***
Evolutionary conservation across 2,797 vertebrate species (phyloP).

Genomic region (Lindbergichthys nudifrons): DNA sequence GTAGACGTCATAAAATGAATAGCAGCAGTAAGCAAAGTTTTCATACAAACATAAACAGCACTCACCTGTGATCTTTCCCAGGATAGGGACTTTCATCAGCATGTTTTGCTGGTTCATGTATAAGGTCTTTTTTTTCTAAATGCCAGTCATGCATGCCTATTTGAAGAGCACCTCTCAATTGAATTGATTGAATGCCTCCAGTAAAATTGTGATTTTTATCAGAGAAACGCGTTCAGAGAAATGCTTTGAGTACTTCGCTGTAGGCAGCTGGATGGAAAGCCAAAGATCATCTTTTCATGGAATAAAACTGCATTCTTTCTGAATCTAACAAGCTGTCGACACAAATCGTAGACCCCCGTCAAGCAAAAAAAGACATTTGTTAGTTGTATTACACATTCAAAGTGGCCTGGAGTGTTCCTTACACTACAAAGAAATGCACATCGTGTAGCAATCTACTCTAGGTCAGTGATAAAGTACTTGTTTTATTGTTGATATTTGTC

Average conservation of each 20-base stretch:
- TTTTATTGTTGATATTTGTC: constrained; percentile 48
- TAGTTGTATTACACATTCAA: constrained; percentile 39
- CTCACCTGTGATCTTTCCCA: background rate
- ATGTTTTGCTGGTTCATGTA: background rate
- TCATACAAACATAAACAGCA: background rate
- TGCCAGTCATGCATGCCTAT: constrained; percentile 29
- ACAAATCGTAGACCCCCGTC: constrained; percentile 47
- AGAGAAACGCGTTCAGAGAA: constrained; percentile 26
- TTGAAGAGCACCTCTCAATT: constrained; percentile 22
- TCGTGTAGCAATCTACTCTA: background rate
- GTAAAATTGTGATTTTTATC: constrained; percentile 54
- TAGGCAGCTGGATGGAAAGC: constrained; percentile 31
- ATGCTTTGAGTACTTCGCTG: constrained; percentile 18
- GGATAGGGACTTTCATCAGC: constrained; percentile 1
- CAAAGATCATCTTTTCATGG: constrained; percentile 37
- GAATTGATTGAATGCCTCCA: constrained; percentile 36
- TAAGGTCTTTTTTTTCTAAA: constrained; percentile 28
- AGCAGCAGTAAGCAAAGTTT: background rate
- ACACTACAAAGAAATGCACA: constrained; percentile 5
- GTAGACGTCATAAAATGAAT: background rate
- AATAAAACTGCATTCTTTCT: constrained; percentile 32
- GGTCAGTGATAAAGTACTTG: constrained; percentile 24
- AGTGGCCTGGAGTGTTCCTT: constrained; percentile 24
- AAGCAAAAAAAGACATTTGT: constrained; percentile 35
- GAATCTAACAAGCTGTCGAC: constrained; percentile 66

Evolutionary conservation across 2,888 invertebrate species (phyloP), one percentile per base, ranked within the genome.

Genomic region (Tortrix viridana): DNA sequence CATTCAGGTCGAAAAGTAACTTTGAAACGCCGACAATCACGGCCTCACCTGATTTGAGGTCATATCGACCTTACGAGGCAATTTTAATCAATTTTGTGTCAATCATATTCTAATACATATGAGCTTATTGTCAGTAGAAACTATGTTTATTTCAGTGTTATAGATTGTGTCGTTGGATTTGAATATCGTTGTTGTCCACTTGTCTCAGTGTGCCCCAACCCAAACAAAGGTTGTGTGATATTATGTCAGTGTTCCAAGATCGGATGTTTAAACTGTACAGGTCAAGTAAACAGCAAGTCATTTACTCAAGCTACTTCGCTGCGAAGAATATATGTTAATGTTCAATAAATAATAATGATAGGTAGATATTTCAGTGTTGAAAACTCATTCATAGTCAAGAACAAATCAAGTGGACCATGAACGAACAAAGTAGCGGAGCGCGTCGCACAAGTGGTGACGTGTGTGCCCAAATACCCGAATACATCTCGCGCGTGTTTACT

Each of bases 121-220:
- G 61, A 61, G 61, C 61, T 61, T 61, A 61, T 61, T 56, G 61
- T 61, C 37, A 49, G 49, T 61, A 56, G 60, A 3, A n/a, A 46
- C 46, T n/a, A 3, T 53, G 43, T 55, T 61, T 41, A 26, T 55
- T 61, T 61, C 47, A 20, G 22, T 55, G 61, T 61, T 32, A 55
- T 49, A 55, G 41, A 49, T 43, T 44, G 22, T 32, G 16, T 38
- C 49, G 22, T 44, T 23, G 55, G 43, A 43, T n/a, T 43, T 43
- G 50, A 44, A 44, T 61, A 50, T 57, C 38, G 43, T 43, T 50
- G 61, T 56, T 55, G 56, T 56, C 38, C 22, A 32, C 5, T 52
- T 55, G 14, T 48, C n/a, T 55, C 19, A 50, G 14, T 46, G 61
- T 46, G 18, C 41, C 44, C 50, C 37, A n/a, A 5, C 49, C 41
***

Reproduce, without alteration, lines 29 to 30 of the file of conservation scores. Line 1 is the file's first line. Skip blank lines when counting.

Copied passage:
Evolutionary conservation across 2,888 invertebrate species (phyloP), one percentile per base, ranked within the genome.

Genomic region (Tortrix viridana): DNA sequence CATTCAGGTCGAAAAGTAACTTTGAAACGCCGACAATCACGGCCTCACCTGATTTGAGGTCATATCGACCTTACGAGGCAATTTTAATCAATTTTGTGTCAATCATATTCTAATACATATGAGCTTATTGTCAGTAGAAACTATGTTTATTTCAGTGTTATAGATTGTGTCGTTGGATTTGAATATCGTTGTTGTCCACTTGTCTCAGTGTGCCCCAACCCAAACAAAGGTTGTGTGATATTATGTCAGTGTTCCAAGATCGGATGTTTAAACTGTACAGGTCAAGTAAACAGCAAGTCATTTACTCAAGCTACTTCGCTGCGAAGAATATATGTTAATGTTCAATAAATAATAATGATAGGTAGATATTTCAGTGTTGAAAACTCATTCATAGTCAAGAACAAATCAAGTGGACCATGAACGAACAAAGTAGCGGAGCGCGTCGCACAAGTGGTGACGTGTGTGCCCAAATACCCGAATACATCTCGCGCGTGTTTACT